For two decades, a bitter controversy has taken place over a blood-clotting medicine that was blamed for infecting hemophiliacs with HIV in Asia and Latin America, while a newer, safer version was sold in the US and other Western nations. And now, after having lost a recent court battle, Taiwanese hemophiliacs have petitioned the US Supreme Court to hear their story.
Their lawsuit contends Bayer and a predecessor company illegally used paid plasma donors who were at high risk for transmitting blood-borne diseases - drug users, prisoners, and promiscuous urban gay males - to make Factor VIII, which can stop uncontrolled bleeding. But even after the company began using newer and safer heat-treated process, older inventory continued to be sold in Asia. The assumption was older meds could be sold in Asian countries where AIDS was not a "major issue" and that profits could be maintained, unless there was "hysteria over AIDS" (see this). The disclosures prompted an outcry several years ago (see lots of background here) and intensified what was already a nasty legal fight. However, the Taiwanese lost an effort to have their cases heard in California - rather than Taiwan, which the drugmakers contend is the appropriate forum - and that is why they are now petitioning the US Supreme Court (read the petition).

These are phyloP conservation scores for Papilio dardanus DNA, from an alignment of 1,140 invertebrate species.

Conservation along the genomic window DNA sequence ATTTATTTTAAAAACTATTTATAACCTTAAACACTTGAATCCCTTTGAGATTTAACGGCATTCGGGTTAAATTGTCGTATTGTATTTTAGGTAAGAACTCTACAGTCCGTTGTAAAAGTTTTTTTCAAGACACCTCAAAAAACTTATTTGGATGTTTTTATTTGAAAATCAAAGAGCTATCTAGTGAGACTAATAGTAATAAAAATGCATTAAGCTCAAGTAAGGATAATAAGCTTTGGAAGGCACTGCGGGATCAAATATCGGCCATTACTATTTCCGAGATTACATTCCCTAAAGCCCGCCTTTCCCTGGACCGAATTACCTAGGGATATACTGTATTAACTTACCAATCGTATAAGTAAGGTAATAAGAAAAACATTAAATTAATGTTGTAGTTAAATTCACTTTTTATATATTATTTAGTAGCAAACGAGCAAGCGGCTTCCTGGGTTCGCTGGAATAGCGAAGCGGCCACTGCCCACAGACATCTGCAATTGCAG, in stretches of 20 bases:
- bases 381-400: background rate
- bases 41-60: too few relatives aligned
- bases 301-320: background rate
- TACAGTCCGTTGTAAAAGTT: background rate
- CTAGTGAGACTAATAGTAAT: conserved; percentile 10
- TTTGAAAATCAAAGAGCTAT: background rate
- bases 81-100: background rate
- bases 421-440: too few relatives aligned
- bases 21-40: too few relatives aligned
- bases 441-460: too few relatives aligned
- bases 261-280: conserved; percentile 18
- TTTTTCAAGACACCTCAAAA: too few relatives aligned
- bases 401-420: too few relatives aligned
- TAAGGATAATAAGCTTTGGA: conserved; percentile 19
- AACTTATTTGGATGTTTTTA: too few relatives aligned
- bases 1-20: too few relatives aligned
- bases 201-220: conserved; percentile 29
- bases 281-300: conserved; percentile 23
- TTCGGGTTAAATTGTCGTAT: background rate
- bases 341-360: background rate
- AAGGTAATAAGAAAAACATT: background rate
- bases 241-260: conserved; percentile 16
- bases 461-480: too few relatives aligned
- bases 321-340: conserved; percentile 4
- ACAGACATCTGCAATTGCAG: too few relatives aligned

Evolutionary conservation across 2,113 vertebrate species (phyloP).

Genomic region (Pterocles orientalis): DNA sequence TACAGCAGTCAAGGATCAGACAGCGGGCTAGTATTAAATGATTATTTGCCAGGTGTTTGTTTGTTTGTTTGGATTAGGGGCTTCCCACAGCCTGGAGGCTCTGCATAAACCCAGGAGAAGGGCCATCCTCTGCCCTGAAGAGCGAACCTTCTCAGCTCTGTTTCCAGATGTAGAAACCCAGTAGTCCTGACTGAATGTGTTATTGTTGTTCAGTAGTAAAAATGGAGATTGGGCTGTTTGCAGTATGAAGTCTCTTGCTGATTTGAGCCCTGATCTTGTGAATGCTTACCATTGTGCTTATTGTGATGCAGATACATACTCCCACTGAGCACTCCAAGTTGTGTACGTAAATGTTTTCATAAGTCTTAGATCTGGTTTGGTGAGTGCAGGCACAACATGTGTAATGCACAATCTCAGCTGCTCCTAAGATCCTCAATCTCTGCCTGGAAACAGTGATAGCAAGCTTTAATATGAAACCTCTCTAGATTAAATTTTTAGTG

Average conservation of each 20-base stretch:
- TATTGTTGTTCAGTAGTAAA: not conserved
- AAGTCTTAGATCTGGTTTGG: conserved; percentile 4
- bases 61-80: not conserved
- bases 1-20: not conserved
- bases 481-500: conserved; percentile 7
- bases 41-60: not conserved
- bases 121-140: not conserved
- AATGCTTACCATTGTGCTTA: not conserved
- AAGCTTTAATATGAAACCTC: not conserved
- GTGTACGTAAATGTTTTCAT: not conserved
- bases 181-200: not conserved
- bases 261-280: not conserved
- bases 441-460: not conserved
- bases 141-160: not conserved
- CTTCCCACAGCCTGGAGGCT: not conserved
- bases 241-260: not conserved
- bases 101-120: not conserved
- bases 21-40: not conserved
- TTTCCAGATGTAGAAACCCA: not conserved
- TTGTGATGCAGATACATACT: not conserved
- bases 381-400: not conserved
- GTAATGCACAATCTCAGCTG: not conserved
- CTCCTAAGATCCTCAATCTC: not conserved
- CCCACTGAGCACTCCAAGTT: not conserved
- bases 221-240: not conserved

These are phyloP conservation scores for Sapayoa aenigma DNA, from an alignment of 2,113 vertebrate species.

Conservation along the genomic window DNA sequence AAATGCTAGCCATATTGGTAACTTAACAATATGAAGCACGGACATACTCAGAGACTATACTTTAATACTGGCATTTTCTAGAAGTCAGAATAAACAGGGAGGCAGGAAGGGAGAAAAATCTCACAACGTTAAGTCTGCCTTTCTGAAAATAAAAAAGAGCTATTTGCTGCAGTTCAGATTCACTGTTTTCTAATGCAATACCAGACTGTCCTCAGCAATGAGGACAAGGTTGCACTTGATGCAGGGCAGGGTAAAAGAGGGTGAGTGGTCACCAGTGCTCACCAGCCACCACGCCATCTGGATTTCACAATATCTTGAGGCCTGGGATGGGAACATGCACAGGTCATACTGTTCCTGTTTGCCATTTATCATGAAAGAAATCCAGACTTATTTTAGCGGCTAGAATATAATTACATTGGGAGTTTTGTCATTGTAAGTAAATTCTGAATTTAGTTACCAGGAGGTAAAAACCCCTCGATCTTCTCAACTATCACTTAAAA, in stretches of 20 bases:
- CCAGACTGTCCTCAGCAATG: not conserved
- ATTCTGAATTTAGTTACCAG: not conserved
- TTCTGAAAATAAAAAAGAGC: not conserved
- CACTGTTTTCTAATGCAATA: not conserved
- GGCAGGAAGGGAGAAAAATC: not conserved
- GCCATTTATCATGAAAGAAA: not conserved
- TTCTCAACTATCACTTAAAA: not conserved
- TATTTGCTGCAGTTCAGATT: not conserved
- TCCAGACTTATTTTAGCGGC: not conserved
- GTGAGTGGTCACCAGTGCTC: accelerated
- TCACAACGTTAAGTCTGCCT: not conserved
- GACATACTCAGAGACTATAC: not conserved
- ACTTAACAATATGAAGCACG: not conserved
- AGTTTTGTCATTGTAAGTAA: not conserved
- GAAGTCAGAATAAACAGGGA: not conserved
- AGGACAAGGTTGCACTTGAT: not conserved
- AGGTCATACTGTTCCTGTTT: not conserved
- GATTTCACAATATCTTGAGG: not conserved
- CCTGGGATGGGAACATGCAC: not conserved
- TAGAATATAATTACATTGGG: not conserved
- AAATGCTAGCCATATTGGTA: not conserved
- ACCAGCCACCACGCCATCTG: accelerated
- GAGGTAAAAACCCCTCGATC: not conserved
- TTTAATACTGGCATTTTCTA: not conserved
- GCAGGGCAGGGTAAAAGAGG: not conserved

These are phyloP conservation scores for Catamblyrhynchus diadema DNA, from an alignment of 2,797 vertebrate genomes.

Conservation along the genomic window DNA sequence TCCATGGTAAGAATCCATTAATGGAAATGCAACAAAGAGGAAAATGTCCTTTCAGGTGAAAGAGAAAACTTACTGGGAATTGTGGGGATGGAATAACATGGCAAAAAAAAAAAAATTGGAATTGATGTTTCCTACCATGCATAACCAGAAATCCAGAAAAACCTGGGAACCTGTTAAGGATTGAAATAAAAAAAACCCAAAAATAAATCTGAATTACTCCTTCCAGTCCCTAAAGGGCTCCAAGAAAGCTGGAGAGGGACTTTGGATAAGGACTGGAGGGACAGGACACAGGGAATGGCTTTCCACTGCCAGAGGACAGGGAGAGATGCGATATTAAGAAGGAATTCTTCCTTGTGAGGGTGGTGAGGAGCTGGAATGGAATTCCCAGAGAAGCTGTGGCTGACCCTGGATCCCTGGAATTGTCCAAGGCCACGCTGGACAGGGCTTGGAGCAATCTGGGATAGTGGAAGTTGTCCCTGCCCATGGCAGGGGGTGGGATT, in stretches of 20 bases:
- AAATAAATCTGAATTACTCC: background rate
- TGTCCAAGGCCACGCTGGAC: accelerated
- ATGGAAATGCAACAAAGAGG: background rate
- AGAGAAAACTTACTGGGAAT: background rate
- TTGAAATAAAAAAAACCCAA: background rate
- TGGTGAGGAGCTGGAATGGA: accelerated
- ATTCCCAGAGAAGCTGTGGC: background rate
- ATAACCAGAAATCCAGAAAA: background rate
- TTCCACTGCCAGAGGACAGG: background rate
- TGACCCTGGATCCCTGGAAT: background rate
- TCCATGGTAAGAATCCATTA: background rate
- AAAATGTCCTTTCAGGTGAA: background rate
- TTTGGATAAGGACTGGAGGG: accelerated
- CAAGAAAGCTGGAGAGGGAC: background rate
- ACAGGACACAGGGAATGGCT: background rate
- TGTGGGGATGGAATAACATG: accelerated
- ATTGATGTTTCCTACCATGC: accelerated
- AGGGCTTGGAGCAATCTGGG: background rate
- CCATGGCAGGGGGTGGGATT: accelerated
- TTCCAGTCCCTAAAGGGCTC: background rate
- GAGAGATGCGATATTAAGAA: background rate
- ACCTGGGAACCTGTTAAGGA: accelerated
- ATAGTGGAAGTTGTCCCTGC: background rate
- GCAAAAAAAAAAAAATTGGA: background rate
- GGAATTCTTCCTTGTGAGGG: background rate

"Although the Taiwanese hemophiliacs’ contentions were amply documented, the Seventh Circuit upheld a lower court’s dismissal of their case on grounds that the evidence they had presented showing fraudulent concealment did not stop the expiration of statutes of limitations and that the claims were inconveniently filed in California instead of Taiwan," according to a statement from their attorneys.
Over the years, Bayer has denied all allegations that patients were deliberately exposed to HIV and blamed differing registration requirements in other countries for the delay in switching over to the new med. The drugmaker contended it acted responsibly, ethically and humanely at all times, and also contributed to compensation funds, while settling some lawsuits.